. However, there was an important condition on the Bank’s monopoly. Mindful of the inflation that could result from the unrestrained issue of banknotes - the Restriction Period was still fresh in people's minds - the Act prevented the Bank from issuing new notes that were not matched by an increase in its gold reserve. The fiduciary issue - that is, the part of the note issue not backed by gold - was frozen at its 1844 level. And to make the status of the currency more visible, the Bank was required to publish a separate balance sheet for its note-issuing activities. This separation of issue from banking continues in the Bank's accounts to the present day. The profits of the note issue were to be paid direct to the Treasury.
The nineteenth century - banker to the banks
The 1844 Act gave the Bank the note issue and the nation a sound currency. But it placed, in effect, a limitation on the Bank's ability to develop its commercial business, and during the nineteenth century it was overtaken in size by the great joint-stock deposit banks which emerged from a series of mergers. The Bank chose not to compete directly with these banks, but to develop its role as the central bank: the guardian of the gold reserve, the lender of last resort. In a succession of banking crises - notably those involving Overend and Gurney in 1866 and Barings in 1890 - the Bank established the concept of lender of last resort - the ultimate reserve of the banking system. It would mobilise its own resources - and those of the City – and step in when a financial crisis at a single bank threatened to spill over into the financial system as a whole. It would routinely use this leverage over the banking system's liquidity - the ability to supply money to the banks when no-one else could - to set interest rates in London at what it judged to be the right level. While the gold standard was in place, the choice of interest rate was constrained - the Bank had to set rates high enough to maintain its gold holdings. Later, the choice of rate would become more a matter of the Bank’s discretion, and so the two main elements of modern central banking were in place.
The twentieth century - the gold standard abandoned
The First World War saw the link with the gold reserves broken again, and there another increase in the issue of unbacked or fiduciary currency. On this occasion the low denomination notes were issued by the Treasury rather than by the Bank. After the war, in 1925, an attempt was made to return to the discipline of the gold standard, but this proved unsustainable and the gold standard was finally abandoned for good in 1931. The gold and foreign exchange reserves were transferred to the Treasury (although they are still managed by the Bank) and banknotes became entirely fiduciary, or based on trust. Now the only official constraint on issuing notes is the need to obtain a Parliamentary resolution approving an increase in the number issued.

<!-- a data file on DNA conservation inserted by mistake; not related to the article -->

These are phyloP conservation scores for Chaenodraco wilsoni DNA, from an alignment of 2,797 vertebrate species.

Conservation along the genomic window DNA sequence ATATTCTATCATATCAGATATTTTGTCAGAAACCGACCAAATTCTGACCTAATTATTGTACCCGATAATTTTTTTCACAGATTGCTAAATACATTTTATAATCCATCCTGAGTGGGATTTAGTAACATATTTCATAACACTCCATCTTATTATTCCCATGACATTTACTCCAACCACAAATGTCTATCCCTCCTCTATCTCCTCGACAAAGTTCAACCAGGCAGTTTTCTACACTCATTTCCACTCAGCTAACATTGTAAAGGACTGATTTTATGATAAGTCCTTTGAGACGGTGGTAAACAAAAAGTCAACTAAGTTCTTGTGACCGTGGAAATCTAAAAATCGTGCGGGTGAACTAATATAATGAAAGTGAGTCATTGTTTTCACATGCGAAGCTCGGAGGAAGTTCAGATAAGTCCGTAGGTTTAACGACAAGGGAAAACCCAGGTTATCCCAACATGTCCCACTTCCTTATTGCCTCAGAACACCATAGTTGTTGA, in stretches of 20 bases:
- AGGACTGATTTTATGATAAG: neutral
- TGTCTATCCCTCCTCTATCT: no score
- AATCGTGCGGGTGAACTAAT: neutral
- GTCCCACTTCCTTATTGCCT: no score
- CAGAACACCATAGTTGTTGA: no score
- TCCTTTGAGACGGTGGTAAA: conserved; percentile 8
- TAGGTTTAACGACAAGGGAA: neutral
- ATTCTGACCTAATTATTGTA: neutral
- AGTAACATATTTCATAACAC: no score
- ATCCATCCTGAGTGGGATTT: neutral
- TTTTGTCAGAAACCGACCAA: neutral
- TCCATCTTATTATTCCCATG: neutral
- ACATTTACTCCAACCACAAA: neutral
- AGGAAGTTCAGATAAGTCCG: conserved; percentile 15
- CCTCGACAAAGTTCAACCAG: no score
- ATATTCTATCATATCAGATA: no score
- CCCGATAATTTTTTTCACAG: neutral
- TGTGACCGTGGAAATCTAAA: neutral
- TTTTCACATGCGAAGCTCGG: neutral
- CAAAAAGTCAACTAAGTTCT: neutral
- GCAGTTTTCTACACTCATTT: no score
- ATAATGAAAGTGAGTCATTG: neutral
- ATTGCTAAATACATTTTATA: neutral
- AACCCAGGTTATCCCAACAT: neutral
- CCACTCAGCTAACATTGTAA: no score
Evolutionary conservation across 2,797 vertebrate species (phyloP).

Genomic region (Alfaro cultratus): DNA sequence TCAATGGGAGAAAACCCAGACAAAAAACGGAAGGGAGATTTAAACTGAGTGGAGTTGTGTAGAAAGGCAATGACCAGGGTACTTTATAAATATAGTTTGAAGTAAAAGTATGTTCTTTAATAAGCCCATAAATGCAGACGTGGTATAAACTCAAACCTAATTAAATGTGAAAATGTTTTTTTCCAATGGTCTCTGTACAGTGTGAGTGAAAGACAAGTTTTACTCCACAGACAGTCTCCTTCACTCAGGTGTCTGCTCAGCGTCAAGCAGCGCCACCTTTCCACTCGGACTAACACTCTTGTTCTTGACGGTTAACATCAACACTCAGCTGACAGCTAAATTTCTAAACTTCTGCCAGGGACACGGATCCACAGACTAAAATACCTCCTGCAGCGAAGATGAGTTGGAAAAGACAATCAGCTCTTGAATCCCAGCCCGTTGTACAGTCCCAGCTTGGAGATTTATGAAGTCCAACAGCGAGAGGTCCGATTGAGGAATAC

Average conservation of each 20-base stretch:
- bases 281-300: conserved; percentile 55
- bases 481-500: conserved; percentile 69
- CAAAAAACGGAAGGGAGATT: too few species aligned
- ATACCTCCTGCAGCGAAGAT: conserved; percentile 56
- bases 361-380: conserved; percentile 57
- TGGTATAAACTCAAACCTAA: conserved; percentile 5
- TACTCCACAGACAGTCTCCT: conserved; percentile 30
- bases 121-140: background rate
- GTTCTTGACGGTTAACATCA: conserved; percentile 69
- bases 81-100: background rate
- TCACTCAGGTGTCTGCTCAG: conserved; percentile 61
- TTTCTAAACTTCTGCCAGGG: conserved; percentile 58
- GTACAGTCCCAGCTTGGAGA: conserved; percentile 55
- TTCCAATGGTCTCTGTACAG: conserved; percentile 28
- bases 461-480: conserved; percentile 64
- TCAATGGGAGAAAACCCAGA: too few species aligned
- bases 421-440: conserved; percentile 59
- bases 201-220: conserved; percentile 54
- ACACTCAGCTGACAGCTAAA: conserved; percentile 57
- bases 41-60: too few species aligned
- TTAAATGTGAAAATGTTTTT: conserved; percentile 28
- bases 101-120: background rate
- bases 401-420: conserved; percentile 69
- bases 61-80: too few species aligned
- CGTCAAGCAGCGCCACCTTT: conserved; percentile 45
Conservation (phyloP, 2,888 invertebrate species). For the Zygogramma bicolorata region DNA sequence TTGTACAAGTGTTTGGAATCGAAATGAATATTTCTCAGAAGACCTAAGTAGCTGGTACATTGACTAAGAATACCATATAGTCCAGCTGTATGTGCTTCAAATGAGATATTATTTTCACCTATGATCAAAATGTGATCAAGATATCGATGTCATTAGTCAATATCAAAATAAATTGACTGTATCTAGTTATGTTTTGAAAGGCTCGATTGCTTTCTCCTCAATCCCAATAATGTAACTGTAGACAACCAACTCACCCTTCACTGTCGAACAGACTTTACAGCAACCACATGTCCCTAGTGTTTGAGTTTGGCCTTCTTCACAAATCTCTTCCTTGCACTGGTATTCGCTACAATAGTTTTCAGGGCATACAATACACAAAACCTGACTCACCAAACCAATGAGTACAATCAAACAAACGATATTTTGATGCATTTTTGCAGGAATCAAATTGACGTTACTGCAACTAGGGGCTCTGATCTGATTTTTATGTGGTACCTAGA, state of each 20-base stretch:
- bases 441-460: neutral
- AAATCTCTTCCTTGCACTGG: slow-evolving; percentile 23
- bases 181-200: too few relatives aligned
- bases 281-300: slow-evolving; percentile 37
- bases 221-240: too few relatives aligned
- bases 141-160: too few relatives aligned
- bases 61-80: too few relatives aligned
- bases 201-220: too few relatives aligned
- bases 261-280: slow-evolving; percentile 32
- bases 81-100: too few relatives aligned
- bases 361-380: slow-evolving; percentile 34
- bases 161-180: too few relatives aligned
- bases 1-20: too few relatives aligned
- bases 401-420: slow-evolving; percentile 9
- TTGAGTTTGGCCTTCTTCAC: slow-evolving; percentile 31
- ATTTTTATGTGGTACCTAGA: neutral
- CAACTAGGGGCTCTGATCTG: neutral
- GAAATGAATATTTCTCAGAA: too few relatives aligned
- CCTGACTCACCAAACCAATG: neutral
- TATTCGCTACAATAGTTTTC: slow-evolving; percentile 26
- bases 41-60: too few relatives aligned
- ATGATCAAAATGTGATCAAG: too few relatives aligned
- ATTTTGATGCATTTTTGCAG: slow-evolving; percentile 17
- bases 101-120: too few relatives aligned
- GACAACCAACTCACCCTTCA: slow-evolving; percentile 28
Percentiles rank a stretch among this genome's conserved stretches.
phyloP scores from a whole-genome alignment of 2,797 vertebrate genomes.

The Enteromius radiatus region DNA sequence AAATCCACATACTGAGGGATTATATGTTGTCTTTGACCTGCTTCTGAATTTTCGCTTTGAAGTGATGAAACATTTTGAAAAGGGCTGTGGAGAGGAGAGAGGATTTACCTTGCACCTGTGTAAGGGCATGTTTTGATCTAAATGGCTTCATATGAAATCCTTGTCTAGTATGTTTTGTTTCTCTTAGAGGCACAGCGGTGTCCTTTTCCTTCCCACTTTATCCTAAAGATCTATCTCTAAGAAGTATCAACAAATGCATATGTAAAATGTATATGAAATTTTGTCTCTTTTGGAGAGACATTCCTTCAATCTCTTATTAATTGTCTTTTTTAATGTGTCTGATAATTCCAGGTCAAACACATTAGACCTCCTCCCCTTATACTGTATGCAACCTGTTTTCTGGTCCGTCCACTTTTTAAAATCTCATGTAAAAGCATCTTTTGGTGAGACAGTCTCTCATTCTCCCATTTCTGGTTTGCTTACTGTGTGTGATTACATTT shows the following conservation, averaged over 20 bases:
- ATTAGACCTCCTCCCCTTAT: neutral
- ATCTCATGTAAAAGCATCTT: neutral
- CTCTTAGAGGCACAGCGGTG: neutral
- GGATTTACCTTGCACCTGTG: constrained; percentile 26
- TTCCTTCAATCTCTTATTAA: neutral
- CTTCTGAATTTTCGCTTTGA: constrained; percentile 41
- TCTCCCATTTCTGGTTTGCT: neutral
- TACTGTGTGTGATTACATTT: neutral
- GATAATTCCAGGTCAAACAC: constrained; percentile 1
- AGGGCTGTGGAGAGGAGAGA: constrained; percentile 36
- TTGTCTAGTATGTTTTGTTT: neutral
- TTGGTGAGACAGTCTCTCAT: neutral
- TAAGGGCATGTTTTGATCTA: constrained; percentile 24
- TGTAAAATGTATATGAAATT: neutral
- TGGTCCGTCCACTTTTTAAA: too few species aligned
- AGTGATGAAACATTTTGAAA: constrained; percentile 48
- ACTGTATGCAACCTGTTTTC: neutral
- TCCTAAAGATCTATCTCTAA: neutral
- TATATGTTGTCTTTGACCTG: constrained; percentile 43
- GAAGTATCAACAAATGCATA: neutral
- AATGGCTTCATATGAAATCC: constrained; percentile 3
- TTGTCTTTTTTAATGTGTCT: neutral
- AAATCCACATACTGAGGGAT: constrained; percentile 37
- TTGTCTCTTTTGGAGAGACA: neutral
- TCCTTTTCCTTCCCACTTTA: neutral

The Bank rebuilt
During the 1920s and 1930s, the Bank was rebuilt. Sir John Soane's buildings within the curtain wall were replaced by a single structure designed by Sir Herbert Baker, extending to seven stories above ground and three stories below. The buildings were completed just before the Second World War and survived several bombs during the Blitz.
The Bank acquired new responsibilities during the war, notably foreign exchange controls, which required a large staff to administer and which continued until 1979. The enlarged Threadneedle Street building could not contain them all, and a new purpose-built block was constructed at nearby New Change, near St Paul's. This building has since been demolished.
Nationalising the Bank of England
Throughout its history, the Bank has always seen itself as a public institution, acting in the national interest. Although privately owned for much of its life, its activities were determined the Government and legislation. The Bank was nationalised in 1946, meaning that it was now owned by the Government rather than by private stockholders. This gave the Government the power to appoint the Bank’s Governors and Directors, and to issue directions to the Bank. To date, the Government’s power to issue directions has not been used.
In 1997, the Government announced that it would transfer full operational responsibility for monetary policy to the Bank of England. The Bank thus rejoined the ranks of the world's independent central banks. However, debt management on behalf of the Government was transferred to HM Treasury, and the Bank's regulatory functions passed to the newly created Financial Services Authority.
Major regulatory reforms
The 2007 to 2008 global financial crisis demonstrated the need for a new approach to financial regulation, and major changes to the Bank of
England came into force on 1 April 2013. The Financial Services Act 2012 made the following changes:
The Prudential Regulation Authority integrates into the Bank
In May 2016, the Bank of England and Financial Services Act was passed by Parliament. The new legislation integrated the Prudential Regulation Authority (PRA), which was formerly a subsidiary, fully into the Bank of England.
Who is the Old Lady of Threadneedle Street?